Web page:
The shaft I3 is rigidly affixed to one end of arm 20, the other end of arm 20 being pivotally and frictionally mounted on the leaf 2| of the hinge 22, the other leaf 23 of hinge 22 being attached to the opaque visor l l with the hinge pin l6 adjoining the leaves 2!, 23 extending parallel and adjacent to the left-hand edge of the visor II. More specifically, the arm 20 is pivoted by means of pin 25 on the hinge leaf 2| which is shaped in the form of a quadrant to allow pivotal movement of the arm 20 through an angle of approximately 45 defined by-the spaced stop members 2i A, 2lB thereon. The connection between the arm 22 and the quadrant plate or leaf 2| is such that the arm 20, shaft l3 and the visor it) supported thereon may be frictionally held in different adjusted positions with respect to the plate 2 l It is noted that the hinge 22 is, in fact, mounted on the back side of the conventional visor II. By back side of the visor, I mean that side of the visor II which is obscured from vision when it is moved up to its retracted position to allow full vision through the front windshield 30 of the automobile. Thus, with the visor l0 folded upwardly in the direction indicated by the arrow l2 in Figure 2 and with the opaque visor I I moved to its normally retracted position, the ringe 22 and the visor I!) are substantially obscured from vision.
Referring again to Figure 2, it is apparent that the sun visor Iii shown therein affords some protection against sun ray coming in to the driver's compartment through the front windshield 30; also, it is noted that the sun visor 10 may be rotated in the direction indicated by the arrow I! about the axis of the hinge pin It to the position shown in full lines in Figure 3 to afford protection against the sun rays coming in through the left front Window, as shown in Figure 3. Further, it is noted that the visor It) may be moved to different adjusted positions as indicated in the dotted lines in Figure 3.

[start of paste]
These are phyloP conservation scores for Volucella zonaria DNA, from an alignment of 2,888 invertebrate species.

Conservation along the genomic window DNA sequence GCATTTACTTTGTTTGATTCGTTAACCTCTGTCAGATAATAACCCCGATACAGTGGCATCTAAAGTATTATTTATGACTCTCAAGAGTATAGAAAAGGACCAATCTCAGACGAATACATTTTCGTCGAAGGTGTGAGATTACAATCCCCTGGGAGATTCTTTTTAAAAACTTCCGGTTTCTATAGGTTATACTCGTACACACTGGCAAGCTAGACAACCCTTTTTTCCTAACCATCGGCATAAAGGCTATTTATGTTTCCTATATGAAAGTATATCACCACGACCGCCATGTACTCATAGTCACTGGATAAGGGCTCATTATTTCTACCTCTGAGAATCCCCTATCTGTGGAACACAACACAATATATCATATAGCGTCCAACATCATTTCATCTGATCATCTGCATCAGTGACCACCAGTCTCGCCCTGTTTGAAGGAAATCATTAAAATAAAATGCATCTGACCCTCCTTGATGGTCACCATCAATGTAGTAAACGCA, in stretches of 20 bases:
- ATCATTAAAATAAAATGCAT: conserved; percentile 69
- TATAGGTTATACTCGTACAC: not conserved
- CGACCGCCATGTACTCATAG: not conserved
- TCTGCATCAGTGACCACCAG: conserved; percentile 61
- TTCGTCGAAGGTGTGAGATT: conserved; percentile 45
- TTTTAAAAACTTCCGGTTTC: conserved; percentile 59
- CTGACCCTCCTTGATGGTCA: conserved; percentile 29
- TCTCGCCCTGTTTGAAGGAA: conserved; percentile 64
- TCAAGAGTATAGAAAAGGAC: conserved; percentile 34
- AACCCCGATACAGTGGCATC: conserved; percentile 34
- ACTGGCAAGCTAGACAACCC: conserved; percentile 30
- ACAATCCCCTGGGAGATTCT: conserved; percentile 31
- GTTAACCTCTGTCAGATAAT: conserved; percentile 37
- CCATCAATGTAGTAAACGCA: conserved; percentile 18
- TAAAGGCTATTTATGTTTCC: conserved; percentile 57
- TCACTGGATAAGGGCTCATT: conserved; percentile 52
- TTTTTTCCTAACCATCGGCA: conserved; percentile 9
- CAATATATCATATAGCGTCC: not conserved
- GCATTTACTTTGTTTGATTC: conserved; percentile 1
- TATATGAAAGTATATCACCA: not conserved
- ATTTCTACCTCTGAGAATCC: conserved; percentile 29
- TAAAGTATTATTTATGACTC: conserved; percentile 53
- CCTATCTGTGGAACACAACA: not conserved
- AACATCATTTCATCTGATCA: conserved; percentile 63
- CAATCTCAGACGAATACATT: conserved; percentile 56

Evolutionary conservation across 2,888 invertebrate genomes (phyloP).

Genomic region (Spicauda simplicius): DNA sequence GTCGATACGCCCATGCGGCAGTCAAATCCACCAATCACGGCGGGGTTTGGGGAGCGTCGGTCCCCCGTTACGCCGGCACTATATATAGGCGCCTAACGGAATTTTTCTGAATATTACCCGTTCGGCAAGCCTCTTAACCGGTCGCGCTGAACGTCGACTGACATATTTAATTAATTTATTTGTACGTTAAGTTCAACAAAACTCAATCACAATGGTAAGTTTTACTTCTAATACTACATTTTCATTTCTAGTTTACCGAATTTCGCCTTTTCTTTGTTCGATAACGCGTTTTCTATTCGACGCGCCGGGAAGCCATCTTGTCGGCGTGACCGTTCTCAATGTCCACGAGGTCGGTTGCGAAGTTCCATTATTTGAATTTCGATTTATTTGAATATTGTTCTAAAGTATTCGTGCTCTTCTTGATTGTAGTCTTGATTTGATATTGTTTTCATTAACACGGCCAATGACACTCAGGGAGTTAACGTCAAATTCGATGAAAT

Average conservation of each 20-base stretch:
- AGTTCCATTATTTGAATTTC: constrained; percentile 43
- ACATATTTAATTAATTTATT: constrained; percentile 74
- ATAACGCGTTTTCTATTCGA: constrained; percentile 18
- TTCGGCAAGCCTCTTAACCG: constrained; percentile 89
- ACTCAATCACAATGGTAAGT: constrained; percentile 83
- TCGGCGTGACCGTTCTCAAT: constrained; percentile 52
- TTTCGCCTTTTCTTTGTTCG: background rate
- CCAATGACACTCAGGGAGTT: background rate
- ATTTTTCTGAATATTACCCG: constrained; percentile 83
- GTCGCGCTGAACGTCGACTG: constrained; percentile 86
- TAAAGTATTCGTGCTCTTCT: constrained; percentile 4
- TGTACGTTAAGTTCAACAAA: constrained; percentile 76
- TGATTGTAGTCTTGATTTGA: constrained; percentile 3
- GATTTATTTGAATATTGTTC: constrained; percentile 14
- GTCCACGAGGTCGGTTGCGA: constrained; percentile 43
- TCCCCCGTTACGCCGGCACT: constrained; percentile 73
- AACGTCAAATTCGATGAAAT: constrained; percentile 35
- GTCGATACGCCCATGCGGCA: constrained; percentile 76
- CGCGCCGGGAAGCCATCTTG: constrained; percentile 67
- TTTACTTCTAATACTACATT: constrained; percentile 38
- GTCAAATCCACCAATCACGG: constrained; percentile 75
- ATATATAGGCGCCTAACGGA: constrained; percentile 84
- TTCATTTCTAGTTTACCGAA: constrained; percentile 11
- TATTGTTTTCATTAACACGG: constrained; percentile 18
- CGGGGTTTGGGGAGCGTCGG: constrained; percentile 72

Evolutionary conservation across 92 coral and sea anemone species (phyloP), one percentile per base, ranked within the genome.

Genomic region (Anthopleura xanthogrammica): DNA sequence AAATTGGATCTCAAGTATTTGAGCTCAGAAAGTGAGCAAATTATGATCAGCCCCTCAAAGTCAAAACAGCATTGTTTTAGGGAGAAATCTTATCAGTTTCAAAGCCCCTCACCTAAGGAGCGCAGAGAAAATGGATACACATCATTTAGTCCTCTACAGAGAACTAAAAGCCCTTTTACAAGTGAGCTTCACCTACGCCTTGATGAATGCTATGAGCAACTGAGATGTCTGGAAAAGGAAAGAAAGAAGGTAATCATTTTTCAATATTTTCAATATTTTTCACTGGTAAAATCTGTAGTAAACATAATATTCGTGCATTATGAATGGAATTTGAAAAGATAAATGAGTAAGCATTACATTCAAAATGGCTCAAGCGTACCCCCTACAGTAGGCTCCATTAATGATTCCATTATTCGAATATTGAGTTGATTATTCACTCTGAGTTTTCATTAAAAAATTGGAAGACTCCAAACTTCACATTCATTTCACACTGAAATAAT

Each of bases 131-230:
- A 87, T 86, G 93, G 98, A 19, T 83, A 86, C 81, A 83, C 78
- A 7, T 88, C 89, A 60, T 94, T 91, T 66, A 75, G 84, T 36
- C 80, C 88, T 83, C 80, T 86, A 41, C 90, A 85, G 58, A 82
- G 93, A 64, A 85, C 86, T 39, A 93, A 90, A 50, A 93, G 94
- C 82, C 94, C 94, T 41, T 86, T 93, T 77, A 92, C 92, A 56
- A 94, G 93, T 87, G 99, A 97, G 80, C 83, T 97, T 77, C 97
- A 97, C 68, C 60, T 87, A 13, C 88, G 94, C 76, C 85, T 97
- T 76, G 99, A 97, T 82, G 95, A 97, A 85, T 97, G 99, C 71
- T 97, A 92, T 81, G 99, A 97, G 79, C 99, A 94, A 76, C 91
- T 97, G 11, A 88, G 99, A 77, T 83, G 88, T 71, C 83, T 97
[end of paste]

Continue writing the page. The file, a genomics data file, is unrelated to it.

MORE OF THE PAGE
It is thus demonstrated that the visor 10 may 4 sun visor found in present day automobiles of the type in which said opaque sun visor may be moved from an upper retracted position to a lower sunobscuring position to expose the back surface thereof to occupants of the automobile, a leaf type of hinge having one of its leaves mounted on said back side with the pivoted axis of the hinge extending substantially parallel to and adjacent one vertical edge of said opaque visor, the other leaf of said hinge mounting thereon one end of a pivoted arm frictionally maintained in different adjusted pivoted positions, the other end and shapes, but in general is provided with an abutment 20A thereon for cooperation with the spaced stops 21A, 2 IB.
It is desired to fabricate the mounting structure for visor 10 of light weight metal such as of aluminum alloys.
While the particular embodiments of the present invention have been shown and described, it will be obvious to those skilled in the art that changes and modifications may be made without departing from this invention in its broader aspects and, therefore, the aim in the appended claim is to cover all such changes and modifications as fall within the true spirit and scope of this invention.
. I claim:
In combination with the conventional opaque REFERENCES CITED The following references are of record in the file 'of this patent:
v UNITED STATES PATENTS Number Name Date 2,112,726 Kemp et a1 Mar. 29, 1938 2,231,641 Schwab Feb. 11, 1941 2,261,881 Horstmann Nov. 4, 1941
|Cited Patent||Filing date||Publication date||Applicant||Title|
|US2112726 *||Jul 23, 1936||Mar 29, 1938||Robert J Kemp||Glare screen|
|US2231641 *||Oct 2, 1939||Feb 11, 1941||Stevens Schwab Ernest||Glare and light shield for use with an automobile visor|
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|Citing Patent||Filing date||Publication date||Applicant||Title|
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|US4690450 *||Nov 2, 1984||Sep 1, 1987||Prince Corporation||Visor system|
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|U.S. Classification||296/97.6, 296/97.8|